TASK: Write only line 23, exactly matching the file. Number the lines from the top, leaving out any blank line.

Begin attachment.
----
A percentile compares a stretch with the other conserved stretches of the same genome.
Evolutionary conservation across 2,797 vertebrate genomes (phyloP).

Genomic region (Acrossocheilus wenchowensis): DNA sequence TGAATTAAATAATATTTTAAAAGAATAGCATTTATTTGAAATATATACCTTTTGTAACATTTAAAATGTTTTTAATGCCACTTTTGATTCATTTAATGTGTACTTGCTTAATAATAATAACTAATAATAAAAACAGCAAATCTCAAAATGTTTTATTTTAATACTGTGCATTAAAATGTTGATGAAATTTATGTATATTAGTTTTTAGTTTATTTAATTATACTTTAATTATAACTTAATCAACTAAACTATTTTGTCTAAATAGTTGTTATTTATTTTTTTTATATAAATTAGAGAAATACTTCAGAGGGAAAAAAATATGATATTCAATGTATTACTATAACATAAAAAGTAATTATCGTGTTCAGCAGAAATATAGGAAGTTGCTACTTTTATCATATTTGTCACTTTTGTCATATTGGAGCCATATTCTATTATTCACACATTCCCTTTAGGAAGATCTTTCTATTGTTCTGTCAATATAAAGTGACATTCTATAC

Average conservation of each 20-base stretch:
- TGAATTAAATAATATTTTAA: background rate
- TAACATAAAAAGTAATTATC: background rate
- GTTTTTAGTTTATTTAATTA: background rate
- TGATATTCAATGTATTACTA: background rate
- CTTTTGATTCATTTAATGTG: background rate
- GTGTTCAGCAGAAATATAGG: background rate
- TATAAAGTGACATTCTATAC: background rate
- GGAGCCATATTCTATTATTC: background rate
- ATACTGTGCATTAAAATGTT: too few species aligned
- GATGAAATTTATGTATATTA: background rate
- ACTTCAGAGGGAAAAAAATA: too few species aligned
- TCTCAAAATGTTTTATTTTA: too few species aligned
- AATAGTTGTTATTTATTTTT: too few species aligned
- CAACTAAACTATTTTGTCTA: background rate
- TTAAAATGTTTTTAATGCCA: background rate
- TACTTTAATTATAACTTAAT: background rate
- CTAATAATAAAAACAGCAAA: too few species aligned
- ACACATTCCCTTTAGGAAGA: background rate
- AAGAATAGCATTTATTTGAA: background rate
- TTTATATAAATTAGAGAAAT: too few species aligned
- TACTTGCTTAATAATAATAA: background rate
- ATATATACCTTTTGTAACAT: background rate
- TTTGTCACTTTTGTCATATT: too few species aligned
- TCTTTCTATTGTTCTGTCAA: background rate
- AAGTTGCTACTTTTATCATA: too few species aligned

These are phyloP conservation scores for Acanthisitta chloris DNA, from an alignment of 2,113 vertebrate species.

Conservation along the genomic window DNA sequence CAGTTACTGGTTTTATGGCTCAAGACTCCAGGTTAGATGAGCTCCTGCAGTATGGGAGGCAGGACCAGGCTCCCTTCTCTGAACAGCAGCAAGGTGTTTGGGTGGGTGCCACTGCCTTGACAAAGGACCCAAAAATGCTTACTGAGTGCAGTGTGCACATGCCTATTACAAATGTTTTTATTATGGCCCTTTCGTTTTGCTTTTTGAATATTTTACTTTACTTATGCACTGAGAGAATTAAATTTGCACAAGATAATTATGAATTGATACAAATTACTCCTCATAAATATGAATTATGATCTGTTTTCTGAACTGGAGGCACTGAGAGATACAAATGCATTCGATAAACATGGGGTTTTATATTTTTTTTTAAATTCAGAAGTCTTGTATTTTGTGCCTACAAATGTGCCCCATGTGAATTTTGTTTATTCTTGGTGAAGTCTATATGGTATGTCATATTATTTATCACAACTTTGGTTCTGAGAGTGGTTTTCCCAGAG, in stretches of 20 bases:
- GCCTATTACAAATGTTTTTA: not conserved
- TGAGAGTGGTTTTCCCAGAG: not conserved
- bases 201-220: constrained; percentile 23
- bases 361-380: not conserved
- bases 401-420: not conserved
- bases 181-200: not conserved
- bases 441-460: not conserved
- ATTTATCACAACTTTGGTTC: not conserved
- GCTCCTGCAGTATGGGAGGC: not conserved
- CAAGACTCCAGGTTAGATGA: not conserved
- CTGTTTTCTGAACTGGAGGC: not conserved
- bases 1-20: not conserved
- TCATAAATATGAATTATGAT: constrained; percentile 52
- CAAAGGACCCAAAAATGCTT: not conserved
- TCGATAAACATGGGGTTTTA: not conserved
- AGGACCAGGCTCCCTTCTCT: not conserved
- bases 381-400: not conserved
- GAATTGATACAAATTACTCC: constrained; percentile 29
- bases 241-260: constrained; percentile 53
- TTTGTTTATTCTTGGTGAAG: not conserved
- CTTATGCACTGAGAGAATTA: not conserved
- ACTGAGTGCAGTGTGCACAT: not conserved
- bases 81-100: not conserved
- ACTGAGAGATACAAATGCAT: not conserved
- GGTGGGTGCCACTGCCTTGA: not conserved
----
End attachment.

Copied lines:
- AAGAATAGCATTTATTTGAA: background rate